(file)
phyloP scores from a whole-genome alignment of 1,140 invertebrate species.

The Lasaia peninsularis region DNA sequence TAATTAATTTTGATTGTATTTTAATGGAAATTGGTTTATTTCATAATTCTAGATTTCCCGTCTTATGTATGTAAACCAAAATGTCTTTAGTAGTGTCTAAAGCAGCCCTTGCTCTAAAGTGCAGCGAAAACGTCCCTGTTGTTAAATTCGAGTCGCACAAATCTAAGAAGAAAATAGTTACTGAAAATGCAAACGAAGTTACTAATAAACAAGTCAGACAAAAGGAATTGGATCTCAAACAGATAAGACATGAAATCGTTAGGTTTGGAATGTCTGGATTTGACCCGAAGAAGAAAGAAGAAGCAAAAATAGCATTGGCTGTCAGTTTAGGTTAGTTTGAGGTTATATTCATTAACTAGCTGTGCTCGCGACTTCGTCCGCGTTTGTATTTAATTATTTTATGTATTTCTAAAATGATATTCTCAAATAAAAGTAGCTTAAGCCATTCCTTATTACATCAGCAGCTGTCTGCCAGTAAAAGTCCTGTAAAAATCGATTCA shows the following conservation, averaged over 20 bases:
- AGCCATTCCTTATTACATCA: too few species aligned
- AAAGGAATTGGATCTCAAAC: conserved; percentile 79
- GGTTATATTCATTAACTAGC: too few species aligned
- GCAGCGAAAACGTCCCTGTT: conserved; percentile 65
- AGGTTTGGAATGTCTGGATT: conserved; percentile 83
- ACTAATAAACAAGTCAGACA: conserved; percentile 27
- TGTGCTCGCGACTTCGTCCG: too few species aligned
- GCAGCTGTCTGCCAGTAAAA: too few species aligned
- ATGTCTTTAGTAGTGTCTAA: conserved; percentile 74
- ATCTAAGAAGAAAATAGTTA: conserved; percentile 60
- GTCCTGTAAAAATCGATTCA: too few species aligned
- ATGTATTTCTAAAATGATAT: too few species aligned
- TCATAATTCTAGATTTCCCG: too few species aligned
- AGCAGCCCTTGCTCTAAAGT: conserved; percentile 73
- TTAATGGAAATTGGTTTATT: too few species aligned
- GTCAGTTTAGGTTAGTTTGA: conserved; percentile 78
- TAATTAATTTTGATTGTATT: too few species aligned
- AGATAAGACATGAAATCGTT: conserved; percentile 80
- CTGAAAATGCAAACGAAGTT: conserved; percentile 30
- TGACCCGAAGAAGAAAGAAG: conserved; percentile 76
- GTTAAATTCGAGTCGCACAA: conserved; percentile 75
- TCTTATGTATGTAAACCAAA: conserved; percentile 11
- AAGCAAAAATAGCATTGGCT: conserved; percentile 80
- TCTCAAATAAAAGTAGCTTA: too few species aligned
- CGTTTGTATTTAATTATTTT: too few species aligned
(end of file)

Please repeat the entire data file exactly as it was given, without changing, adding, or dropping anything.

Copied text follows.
phyloP scores from a whole-genome alignment of 1,140 invertebrate species.

The Lasaia peninsularis region DNA sequence TAATTAATTTTGATTGTATTTTAATGGAAATTGGTTTATTTCATAATTCTAGATTTCCCGTCTTATGTATGTAAACCAAAATGTCTTTAGTAGTGTCTAAAGCAGCCCTTGCTCTAAAGTGCAGCGAAAACGTCCCTGTTGTTAAATTCGAGTCGCACAAATCTAAGAAGAAAATAGTTACTGAAAATGCAAACGAAGTTACTAATAAACAAGTCAGACAAAAGGAATTGGATCTCAAACAGATAAGACATGAAATCGTTAGGTTTGGAATGTCTGGATTTGACCCGAAGAAGAAAGAAGAAGCAAAAATAGCATTGGCTGTCAGTTTAGGTTAGTTTGAGGTTATATTCATTAACTAGCTGTGCTCGCGACTTCGTCCGCGTTTGTATTTAATTATTTTATGTATTTCTAAAATGATATTCTCAAATAAAAGTAGCTTAAGCCATTCCTTATTACATCAGCAGCTGTCTGCCAGTAAAAGTCCTGTAAAAATCGATTCA shows the following conservation, averaged over 20 bases:
- AGCCATTCCTTATTACATCA: too few species aligned
- AAAGGAATTGGATCTCAAAC: conserved; percentile 79
- GGTTATATTCATTAACTAGC: too few species aligned
- GCAGCGAAAACGTCCCTGTT: conserved; percentile 65
- AGGTTTGGAATGTCTGGATT: conserved; percentile 83
- ACTAATAAACAAGTCAGACA: conserved; percentile 27
- TGTGCTCGCGACTTCGTCCG: too few species aligned
- GCAGCTGTCTGCCAGTAAAA: too few species aligned
- ATGTCTTTAGTAGTGTCTAA: conserved; percentile 74
- ATCTAAGAAGAAAATAGTTA: conserved; percentile 60
- GTCCTGTAAAAATCGATTCA: too few species aligned
- ATGTATTTCTAAAATGATAT: too few species aligned
- TCATAATTCTAGATTTCCCG: too few species aligned
- AGCAGCCCTTGCTCTAAAGT: conserved; percentile 73
- TTAATGGAAATTGGTTTATT: too few species aligned
- GTCAGTTTAGGTTAGTTTGA: conserved; percentile 78
- TAATTAATTTTGATTGTATT: too few species aligned
- AGATAAGACATGAAATCGTT: conserved; percentile 80
- CTGAAAATGCAAACGAAGTT: conserved; percentile 30
- TGACCCGAAGAAGAAAGAAG: conserved; percentile 76
- GTTAAATTCGAGTCGCACAA: conserved; percentile 75
- TCTTATGTATGTAAACCAAA: conserved; percentile 11
- AAGCAAAAATAGCATTGGCT: conserved; percentile 80
- TCTCAAATAAAAGTAGCTTA: too few species aligned
- CGTTTGTATTTAATTATTTT: too few species aligned